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Download Ebook Dale Carnegie Bahasa Indonesia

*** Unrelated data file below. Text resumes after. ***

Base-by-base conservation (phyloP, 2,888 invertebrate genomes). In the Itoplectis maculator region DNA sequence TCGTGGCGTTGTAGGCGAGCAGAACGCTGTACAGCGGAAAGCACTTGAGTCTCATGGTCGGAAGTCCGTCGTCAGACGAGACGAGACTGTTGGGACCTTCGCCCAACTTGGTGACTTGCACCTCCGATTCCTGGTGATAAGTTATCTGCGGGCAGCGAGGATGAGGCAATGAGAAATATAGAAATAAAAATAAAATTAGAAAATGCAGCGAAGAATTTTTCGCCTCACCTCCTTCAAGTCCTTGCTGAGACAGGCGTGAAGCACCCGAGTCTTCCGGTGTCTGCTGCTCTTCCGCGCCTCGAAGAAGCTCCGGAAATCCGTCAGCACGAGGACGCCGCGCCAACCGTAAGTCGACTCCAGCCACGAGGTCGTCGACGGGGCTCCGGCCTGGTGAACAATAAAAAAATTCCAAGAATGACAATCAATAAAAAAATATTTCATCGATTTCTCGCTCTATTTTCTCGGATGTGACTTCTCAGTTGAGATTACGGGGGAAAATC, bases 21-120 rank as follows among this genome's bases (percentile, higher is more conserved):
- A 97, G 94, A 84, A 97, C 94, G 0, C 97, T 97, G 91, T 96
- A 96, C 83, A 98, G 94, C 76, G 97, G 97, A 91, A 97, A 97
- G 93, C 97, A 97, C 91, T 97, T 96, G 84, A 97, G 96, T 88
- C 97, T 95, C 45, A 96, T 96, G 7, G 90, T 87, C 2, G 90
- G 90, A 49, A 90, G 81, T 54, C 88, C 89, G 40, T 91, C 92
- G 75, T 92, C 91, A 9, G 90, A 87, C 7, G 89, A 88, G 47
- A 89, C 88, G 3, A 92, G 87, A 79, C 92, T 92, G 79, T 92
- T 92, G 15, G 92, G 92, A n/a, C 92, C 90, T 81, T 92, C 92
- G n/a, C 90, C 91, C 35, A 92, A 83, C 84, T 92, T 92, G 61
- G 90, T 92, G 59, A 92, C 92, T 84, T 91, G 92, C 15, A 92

Dale Carnegie has inspired a lifetime of learning and change, through the many books and Research and development in the late 20th century Research and development in the late 20th century Epidemics In the medical field, many diseases were discovered to be caused by micro-organisms and often the diseases had no specific treatment. Early in the 20th century, a researcher called Edwin Chadwick, working at the Lister Institute in England, helped to establish the germ theory of disease, and this became the basis for the treatment of many diseases, such as sexually transmitted diseases and infections of the gastrointestinal tract. The discovery of penicillin in 1928 brought hope of new antibiotics, which were effective for a long time, before the development of new strains of disease-causing bacteria that were resistant to the antibiotics. Historically, epidemics have been a constant threat to the health of all peoples, and have left indelible marks on the societies in which they occurred. The Bubonic plague, which infected roughly one out of every five people who contracted it, struck much of Europe during the 14th and 15th centuries, killing approximately 50 percent of those affected. Another example is the Black Death, which, beginning in Europe in 1347, spread to the rest of the world, killing approximately 50 percent of the people infected. An excellent example of this is the Plague of Athens in 430 BCE, which struck more than half of the population of Athens at one point and resulted in the collapse of the Greek city-state. In the later 20th century, there were many epidemics that struck the United States and the world, including SARS, the Avian Flu, the Swine Flu, and the H1N1 pandemic. The 2001 anthrax attacks, which began in September of 2001, exposed the vulnerability of the nation's critical infrastructure to bioterrorism. Although there were many scares over the past century, none had an impact comparable to the AIDS pandemic, which struck the United States in the 1980s. AIDS in America had a far more devastating effect on public health than any other epidemic since the Black Death. The official death toll for AIDS in the United States was approximately 40 percent of the number of people infected; this does not include the unknown number of people who have died without being counted. Starting in the 1970s, research on AIDS was undertaken by scientists around the world, and then in 1981, the causative agent of AIDS, a retrovirus, was ac619d1d87


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